Ever felt like you’re talking to a wall when on the line with a “customer support executive”? What started out as the coming of age of customer orientation among businesses, seems to have inadvertently created an incessant supply of replacements for Mr. Dravid.
I come from an age when businesses were doing you a favour when they sold you a product. Then asking them for any kind of support or after-sales service was like being the proverbial camel. So when call centers happened, it was like the consumer had finally earned his rightful place under the sun. He was the king and here was an army eager and willing to treat him like one. “Good morning Mr. Tandon! Thank you for calling Citibank. How may I help you?”. “Will that be all Mr. Tandon?”. “Can I help you with anything else, Mr. Tandon?”. “Thank you for calling MaxTouch. Have a pleasant day, Mr. Tandon.” Ah, could I ever feel more spoilt?
And yet, 12-odd years on, why do I feel that they’ve managed to pull a fast one on me? That they only created an illusion of putting me in command, when what they have actually done is created an impenetrable, impregnable fortress of automatons trained to do only one thing – keep me under the illusion that I was being helped, and in the process keep me further away from them, and from the actual solution to my problem?
Lets face it. In the good old days, if something went wrong with your telephone line, or your toaster, you trekked to your local exchange/dealer, and, assuming the most servile position possible, pleaded that pretty much your entire existence depended upon his help in solving your problem. Once you had his attention, that is.
The only difference is you do not have to make that trek any more. You dial into the above experience!
And yet I refer to them as a the good old days. There was another crucial difference. When you did, you were talking to the person who could help you solve your problem. If nothing else, you had access to responsible officers who were empowered to do something about the problem, even though it sometimes took a bit of palm grease to get it done.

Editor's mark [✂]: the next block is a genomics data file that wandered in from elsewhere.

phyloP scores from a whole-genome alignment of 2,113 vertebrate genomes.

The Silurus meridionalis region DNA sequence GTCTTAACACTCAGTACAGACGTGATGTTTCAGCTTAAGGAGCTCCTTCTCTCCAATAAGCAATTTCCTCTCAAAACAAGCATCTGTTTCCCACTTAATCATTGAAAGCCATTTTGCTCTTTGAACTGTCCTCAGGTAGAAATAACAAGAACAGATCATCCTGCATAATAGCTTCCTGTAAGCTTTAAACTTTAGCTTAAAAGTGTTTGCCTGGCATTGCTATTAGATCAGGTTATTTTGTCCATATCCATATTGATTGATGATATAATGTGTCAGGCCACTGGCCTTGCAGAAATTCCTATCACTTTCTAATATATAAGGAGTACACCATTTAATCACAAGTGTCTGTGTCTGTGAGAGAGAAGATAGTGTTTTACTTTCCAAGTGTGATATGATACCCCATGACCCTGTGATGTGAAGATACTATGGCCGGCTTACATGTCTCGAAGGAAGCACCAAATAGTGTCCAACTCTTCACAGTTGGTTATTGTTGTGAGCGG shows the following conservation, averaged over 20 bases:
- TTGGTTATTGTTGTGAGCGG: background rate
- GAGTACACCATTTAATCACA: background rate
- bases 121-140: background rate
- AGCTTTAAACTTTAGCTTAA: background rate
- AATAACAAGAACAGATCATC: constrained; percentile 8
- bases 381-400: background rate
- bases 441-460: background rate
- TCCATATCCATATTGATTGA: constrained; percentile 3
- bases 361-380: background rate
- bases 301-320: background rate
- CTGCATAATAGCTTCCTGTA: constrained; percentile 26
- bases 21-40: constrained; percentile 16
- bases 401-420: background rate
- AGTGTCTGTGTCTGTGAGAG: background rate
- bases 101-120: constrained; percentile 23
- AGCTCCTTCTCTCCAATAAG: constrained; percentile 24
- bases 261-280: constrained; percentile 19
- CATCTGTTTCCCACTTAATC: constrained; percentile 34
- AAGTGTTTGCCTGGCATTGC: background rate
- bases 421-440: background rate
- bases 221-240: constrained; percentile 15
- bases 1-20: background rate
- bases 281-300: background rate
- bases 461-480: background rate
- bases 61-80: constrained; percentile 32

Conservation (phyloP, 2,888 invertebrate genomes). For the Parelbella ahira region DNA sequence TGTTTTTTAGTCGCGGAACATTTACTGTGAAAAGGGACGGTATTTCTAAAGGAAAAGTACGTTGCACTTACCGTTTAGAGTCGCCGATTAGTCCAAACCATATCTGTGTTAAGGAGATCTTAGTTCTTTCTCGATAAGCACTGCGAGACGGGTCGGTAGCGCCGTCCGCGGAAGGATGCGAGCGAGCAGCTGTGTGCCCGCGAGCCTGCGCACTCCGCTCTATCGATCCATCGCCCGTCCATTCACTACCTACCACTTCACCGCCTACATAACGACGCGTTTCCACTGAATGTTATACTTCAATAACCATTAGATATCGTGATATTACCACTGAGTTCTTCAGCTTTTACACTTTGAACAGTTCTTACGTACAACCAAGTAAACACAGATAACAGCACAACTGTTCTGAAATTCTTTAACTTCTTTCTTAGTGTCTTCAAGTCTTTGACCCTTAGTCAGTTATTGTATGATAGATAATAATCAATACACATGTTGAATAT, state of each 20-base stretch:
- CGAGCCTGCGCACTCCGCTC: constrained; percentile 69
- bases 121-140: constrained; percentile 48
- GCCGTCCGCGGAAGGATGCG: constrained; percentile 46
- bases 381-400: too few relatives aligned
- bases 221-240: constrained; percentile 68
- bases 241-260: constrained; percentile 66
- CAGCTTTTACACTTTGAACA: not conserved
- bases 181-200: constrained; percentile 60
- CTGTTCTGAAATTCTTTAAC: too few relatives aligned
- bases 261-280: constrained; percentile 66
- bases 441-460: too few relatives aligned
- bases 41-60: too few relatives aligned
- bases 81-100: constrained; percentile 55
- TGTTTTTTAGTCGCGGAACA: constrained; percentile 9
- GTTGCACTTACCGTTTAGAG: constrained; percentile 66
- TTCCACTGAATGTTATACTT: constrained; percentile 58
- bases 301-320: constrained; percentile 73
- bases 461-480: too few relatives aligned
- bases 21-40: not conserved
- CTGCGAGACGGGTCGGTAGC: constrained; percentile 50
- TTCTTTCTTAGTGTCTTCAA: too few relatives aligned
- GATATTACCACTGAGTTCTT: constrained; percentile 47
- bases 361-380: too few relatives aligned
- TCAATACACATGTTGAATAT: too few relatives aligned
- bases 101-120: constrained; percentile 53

The problem now is that you end up talking to someone who:
* Is often NOT an employee and therefore has no commitment or interest in really solving your problem
* Is too junior to be empowered with anything more than giving you information rather than solving your problem
* Is sometimes too daft to even comprehend your problem, and
* Is made to believe that sugar-coating the entire conversation with enough politeness will somehow make all of the above unimportant, most of all your problem.
Let me take this conspiracy theory one step ahead. Have you wondered why the calls are automatically routed to the first available officer? You talk to one person to explain your problem, and God forbid, should the line get disconnected, when you dial in again, its like your earlier conversation never happened. You have someone completely new and even more polite asking you what the problem is!
Earlier, when you called a service center and spoke to Pawar, you could call again, ask for Pawar who would remember your problem and give you an update.
Now you do not talk to Pawar, you talk to a Server. “Sir, my records tell me that you had called yesterday and you had a problem with your billing. Could you tell me what the problem is?”
Finally, I believe the masterstroke in this ingenious game of illusion a la The Matrix is the “nationwide, toll-free, 24X7 helpline”. In the guise of providing a “seamless experience”, many companies have even replaced all local/physical contact details with one “nationwide, toll-free” number and one website/email address. Basically, I cut you off completely from me leaving you only the IVRS, servers and automatons to talk to. Hell, I can’t even talk to the local branch of my bank any more. I have to call the call center, perhaps in another state, to have someone take down my problem, then call again in 24-48 hours to find out what happened, when it would have taken my local branch officer just a few minutes.
Many company websites do not publish contact numbers of physical offices or departments. Others have even done away with catch-all mail boxes. A step-by-step contact form forces you to wade through options for hours, only to find that your problem does not have a category yet!
I do believe that somewhere, somehow, this whole race to be more customer centric and use technology to make life more covenient for the customer, has gone a bit awry. In some situations, it has, instead, increased the distance between the company and the customer.
This is one wall I wouldn’t mind seeing crumble!